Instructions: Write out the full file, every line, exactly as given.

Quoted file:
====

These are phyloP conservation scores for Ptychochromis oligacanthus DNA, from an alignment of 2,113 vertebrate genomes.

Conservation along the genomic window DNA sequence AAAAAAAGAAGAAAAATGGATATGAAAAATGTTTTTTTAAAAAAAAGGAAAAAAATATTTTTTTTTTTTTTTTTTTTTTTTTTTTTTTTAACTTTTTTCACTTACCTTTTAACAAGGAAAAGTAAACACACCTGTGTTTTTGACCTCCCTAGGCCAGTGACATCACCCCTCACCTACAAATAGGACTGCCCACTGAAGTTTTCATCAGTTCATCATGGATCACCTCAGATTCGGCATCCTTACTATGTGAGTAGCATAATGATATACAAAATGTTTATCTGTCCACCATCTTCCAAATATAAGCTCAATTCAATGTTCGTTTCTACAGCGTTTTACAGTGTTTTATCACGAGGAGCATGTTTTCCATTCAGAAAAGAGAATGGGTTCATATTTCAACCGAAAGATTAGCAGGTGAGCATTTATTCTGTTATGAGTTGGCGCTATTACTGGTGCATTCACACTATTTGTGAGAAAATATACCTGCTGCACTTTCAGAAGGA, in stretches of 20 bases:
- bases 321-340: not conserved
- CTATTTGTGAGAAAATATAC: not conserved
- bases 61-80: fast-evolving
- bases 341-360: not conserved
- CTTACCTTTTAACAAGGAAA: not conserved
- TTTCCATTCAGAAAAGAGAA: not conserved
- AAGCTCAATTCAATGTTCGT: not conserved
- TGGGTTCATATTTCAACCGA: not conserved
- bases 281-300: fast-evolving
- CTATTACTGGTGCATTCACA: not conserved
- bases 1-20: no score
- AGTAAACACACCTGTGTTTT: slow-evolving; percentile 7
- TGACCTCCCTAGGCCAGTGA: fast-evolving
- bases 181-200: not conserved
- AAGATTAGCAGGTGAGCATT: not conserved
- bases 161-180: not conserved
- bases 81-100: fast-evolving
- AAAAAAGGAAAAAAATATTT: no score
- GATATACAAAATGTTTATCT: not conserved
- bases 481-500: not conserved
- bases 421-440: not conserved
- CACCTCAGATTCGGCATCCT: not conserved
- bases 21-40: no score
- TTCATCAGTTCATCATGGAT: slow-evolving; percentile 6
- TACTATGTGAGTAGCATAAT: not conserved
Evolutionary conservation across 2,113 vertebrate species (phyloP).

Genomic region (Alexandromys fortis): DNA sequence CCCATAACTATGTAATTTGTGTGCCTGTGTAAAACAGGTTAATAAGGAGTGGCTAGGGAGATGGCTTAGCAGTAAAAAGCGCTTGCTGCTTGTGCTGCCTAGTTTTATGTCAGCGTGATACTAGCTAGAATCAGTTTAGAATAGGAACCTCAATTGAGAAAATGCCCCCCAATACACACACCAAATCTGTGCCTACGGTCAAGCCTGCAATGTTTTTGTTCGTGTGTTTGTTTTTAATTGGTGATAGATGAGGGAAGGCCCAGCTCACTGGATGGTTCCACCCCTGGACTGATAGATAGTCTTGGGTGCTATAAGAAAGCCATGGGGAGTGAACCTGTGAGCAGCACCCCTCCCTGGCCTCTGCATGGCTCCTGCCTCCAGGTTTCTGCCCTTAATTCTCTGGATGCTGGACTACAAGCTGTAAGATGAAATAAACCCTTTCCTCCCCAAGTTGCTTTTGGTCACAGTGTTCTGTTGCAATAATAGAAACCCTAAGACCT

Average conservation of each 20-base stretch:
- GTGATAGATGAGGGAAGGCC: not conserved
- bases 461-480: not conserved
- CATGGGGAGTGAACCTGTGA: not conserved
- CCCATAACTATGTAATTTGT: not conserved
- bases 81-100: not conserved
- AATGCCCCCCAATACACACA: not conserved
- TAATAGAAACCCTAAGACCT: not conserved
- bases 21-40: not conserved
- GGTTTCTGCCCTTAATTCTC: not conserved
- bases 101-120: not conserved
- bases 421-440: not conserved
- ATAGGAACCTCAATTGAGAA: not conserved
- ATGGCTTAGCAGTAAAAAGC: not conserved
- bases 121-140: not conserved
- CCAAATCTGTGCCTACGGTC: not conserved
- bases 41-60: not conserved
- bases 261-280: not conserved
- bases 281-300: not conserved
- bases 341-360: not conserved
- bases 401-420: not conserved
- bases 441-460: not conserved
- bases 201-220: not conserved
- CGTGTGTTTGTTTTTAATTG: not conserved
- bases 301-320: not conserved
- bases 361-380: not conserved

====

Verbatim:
These are phyloP conservation scores for Ptychochromis oligacanthus DNA, from an alignment of 2,113 vertebrate genomes.

Conservation along the genomic window DNA sequence AAAAAAAGAAGAAAAATGGATATGAAAAATGTTTTTTTAAAAAAAAGGAAAAAAATATTTTTTTTTTTTTTTTTTTTTTTTTTTTTTTTAACTTTTTTCACTTACCTTTTAACAAGGAAAAGTAAACACACCTGTGTTTTTGACCTCCCTAGGCCAGTGACATCACCCCTCACCTACAAATAGGACTGCCCACTGAAGTTTTCATCAGTTCATCATGGATCACCTCAGATTCGGCATCCTTACTATGTGAGTAGCATAATGATATACAAAATGTTTATCTGTCCACCATCTTCCAAATATAAGCTCAATTCAATGTTCGTTTCTACAGCGTTTTACAGTGTTTTATCACGAGGAGCATGTTTTCCATTCAGAAAAGAGAATGGGTTCATATTTCAACCGAAAGATTAGCAGGTGAGCATTTATTCTGTTATGAGTTGGCGCTATTACTGGTGCATTCACACTATTTGTGAGAAAATATACCTGCTGCACTTTCAGAAGGA, in stretches of 20 bases:
- bases 321-340: not conserved
- CTATTTGTGAGAAAATATAC: not conserved
- bases 61-80: fast-evolving
- bases 341-360: not conserved
- CTTACCTTTTAACAAGGAAA: not conserved
- TTTCCATTCAGAAAAGAGAA: not conserved
- AAGCTCAATTCAATGTTCGT: not conserved
- TGGGTTCATATTTCAACCGA: not conserved
- bases 281-300: fast-evolving
- CTATTACTGGTGCATTCACA: not conserved
- bases 1-20: no score
- AGTAAACACACCTGTGTTTT: slow-evolving; percentile 7
- TGACCTCCCTAGGCCAGTGA: fast-evolving
- bases 181-200: not conserved
- AAGATTAGCAGGTGAGCATT: not conserved
- bases 161-180: not conserved
- bases 81-100: fast-evolving
- AAAAAAGGAAAAAAATATTT: no score
- GATATACAAAATGTTTATCT: not conserved
- bases 481-500: not conserved
- bases 421-440: not conserved
- CACCTCAGATTCGGCATCCT: not conserved
- bases 21-40: no score
- TTCATCAGTTCATCATGGAT: slow-evolving; percentile 6
- TACTATGTGAGTAGCATAAT: not conserved
Evolutionary conservation across 2,113 vertebrate species (phyloP).

Genomic region (Alexandromys fortis): DNA sequence CCCATAACTATGTAATTTGTGTGCCTGTGTAAAACAGGTTAATAAGGAGTGGCTAGGGAGATGGCTTAGCAGTAAAAAGCGCTTGCTGCTTGTGCTGCCTAGTTTTATGTCAGCGTGATACTAGCTAGAATCAGTTTAGAATAGGAACCTCAATTGAGAAAATGCCCCCCAATACACACACCAAATCTGTGCCTACGGTCAAGCCTGCAATGTTTTTGTTCGTGTGTTTGTTTTTAATTGGTGATAGATGAGGGAAGGCCCAGCTCACTGGATGGTTCCACCCCTGGACTGATAGATAGTCTTGGGTGCTATAAGAAAGCCATGGGGAGTGAACCTGTGAGCAGCACCCCTCCCTGGCCTCTGCATGGCTCCTGCCTCCAGGTTTCTGCCCTTAATTCTCTGGATGCTGGACTACAAGCTGTAAGATGAAATAAACCCTTTCCTCCCCAAGTTGCTTTTGGTCACAGTGTTCTGTTGCAATAATAGAAACCCTAAGACCT

Average conservation of each 20-base stretch:
- GTGATAGATGAGGGAAGGCC: not conserved
- bases 461-480: not conserved
- CATGGGGAGTGAACCTGTGA: not conserved
- CCCATAACTATGTAATTTGT: not conserved
- bases 81-100: not conserved
- AATGCCCCCCAATACACACA: not conserved
- TAATAGAAACCCTAAGACCT: not conserved
- bases 21-40: not conserved
- GGTTTCTGCCCTTAATTCTC: not conserved
- bases 101-120: not conserved
- bases 421-440: not conserved
- ATAGGAACCTCAATTGAGAA: not conserved
- ATGGCTTAGCAGTAAAAAGC: not conserved
- bases 121-140: not conserved
- CCAAATCTGTGCCTACGGTC: not conserved
- bases 41-60: not conserved
- bases 261-280: not conserved
- bases 281-300: not conserved
- bases 341-360: not conserved
- bases 401-420: not conserved
- bases 441-460: not conserved
- bases 201-220: not conserved
- CGTGTGTTTGTTTTTAATTG: not conserved
- bases 301-320: not conserved
- bases 361-380: not conserved